Human pluripotent stem cells (hPSCs) and induced pluripotent stem cells (iPSCs) have the capacities for indefinite expansion and differentiation into many cell types. They represent highly promising cell sources for several biomedical applications, including cell replacement therapy, tissue and organ replacement, and drug compound screens. However, these applications require large numbers of cells, 1010 hepatocytes or cardiomyocytes would be required for an artificial human liver or heart, respectively, and current methods of growth are unable to meet this demand. Additionally, far more cells are needed for application because both in vitro cell culture yields and in vivo survival of transplanted cells are quite low. As an example, only 1% of injected cardiomyocytes reportedly survive in rodent models several months after transplantation [10].

Lei et al. report an alternative system that expands and differentiates hPSCs within a thermoreversible hydrogel, composed of a polymeric solution that is liquid at low temperature but solidifies into an elastic hydrogel when warmed. Cells can thus be mixed with the liquid at low temperature, suspended and grown in a solid gel at 37°C, and harvested and passaged by reliquifying the gel at low temperature. The resulting hydrogel offers many features that benefit hPSC biology and culture, including a 3D environment for rapid cell growth, prevention of large cell aggregate formation, isolation of cells from shear forces, and sufficient porosity for nutrient diffusion [10].

Features of Successful hPSC Culture System

  1. 3D
  2. High Density
  3. High Growth Rate
  4. GMP Compatible
  5. Single Cell Seeding
  6. Scalable
  7. Long-term Expansion
  8. Differentiable
  9. Low Shear
  10. Low Cost

The Future of the Bioreactor

As bioreactor technology develops into a much more prolific technology, researchers aim to improve the power behind single bioreactor systems. The following diagram is a rendition of what the bioreactor of the future would look like.

The future vision of bioreactor technology is an all encompassing closed bioreactor system in which the surgeon can go from biopsy to implantable graft with one "bioreactor" [1].

The central idea is to make an all-encompassing “bioreactor” that can be available onsite for the surgeons to have access to. The idea behind this “bioreactor” is to allow the surgeon to perform a biopsy and inject the sample into the reactor. The media and nutrient supplies should be held on board or fed directly into the bioreactor. This all-encompassing system will have the ability to automatically isolate and expand the cells and seed them on a scaffold. Additionally, the system will be able to produce a graft and perform all required tests on the newly engineered device to output a device ready for implantation [1].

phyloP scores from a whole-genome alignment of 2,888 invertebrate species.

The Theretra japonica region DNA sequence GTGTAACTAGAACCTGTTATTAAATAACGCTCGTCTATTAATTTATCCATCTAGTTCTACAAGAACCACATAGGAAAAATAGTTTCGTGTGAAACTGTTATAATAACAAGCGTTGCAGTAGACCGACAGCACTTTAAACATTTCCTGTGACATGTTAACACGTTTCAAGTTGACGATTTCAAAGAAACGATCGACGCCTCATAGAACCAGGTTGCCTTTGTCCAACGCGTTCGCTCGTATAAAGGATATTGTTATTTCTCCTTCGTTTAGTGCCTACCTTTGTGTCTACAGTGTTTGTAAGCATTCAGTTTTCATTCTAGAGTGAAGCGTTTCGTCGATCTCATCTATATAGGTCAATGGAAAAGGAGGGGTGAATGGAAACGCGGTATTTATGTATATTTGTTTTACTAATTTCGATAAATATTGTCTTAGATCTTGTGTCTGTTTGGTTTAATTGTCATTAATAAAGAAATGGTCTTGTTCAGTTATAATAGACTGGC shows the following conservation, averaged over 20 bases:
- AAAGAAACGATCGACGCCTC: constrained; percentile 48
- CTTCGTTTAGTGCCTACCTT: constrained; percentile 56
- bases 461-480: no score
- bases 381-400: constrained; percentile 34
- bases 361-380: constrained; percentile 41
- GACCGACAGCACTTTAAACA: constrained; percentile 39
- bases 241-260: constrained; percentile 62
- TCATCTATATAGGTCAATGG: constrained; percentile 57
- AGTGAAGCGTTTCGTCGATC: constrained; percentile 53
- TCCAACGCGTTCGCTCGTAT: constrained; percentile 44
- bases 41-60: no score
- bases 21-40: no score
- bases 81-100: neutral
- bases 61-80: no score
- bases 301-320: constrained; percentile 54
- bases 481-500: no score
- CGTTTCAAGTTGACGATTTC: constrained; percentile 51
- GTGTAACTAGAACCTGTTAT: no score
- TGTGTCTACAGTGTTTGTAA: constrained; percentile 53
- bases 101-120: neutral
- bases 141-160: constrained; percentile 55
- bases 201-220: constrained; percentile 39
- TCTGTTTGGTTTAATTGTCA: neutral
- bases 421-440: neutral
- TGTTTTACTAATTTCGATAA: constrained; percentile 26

This closed system design is the vision for the next generation bioreactors and would eliminate the need for large GMP facilities by minimizing handling time and therefore minimizing contamination. Currently the costs associated with this design is simply too expensive to implement.


  1. Martin I., Wendt D., Heberer M. The role of bioreactors in tissue engineering (2004) Trends in Biotechnology, 22 (2), pp. 80-86.

  2. Chen C., Hu Y. Bioreactors for tissue engineering (2006) Biotechnology Letter, 28, pp. 1415-1423.

  3. Plunkett, N., & O'Brien, F. J. (2011). Bioreactors in tissue engineering. Technology and Health Care, 19(1), 55-69.

  4. AlloSource. "Allograft Catalog." Allografts. AlloSource, 2012. Web. 08 Mar. 2012. <>.

  5. Advanced Biohealing Inc. "TransCyte | Human Fibroblast-derived Temporary Skin Substitute |" TransCyte. Advanced Biohealing, 2010. Web. 08 Mar. 2012. <>.

  6. Zhi-Yong Zhang, Swee Hin Teoh, Erin Yiling Teo, Mark Seow Khoon Chong, Chong Woon Shin, Foo Toon Tien, Mahesh A. Choolani, Jerry K.Y. Chan, A comparison of bioreactors for culture of fetal mesenchymal stem cells for bone tissue engineering, Biomaterials, Volume 31, Issue 33, November 2010, Pages 8684-8695, ISSN 0142-9612, 10.1016/j.biomaterials.2010.07.097. <>

  7. Cellek Biotek AG. "U-CUP |Details |Video." Cellek Biotek. U-CUP. 2012. Web. 8 Apr 2014. <>.

  8. Tissue Growth Technology. "DermiGen Bioreactor." TGT. DynaGen Series. Dermigen. 2013. Web. 8 Apr 2014. <>.

  9. Lei, Y., & Schaffer, D. V. (2013). A fully defined and scalable 3D culture system for human pluripotent stem cell expansion and differentiation. Proceedings of the National Academy of Sciences, 110(52), E5039-E5048.

  10. Advanced Biohealing Inc. "Product Videos." Dermagraft. Advanced Biohealing, 2010. Web. 08 Mar. 2012. <>.

  11. Medscape. "Bone Graft Substitute Materials." Medscape. WebMD L.L.C., 16 Feb. 2012. Web. 7 Mar. 2012. <>.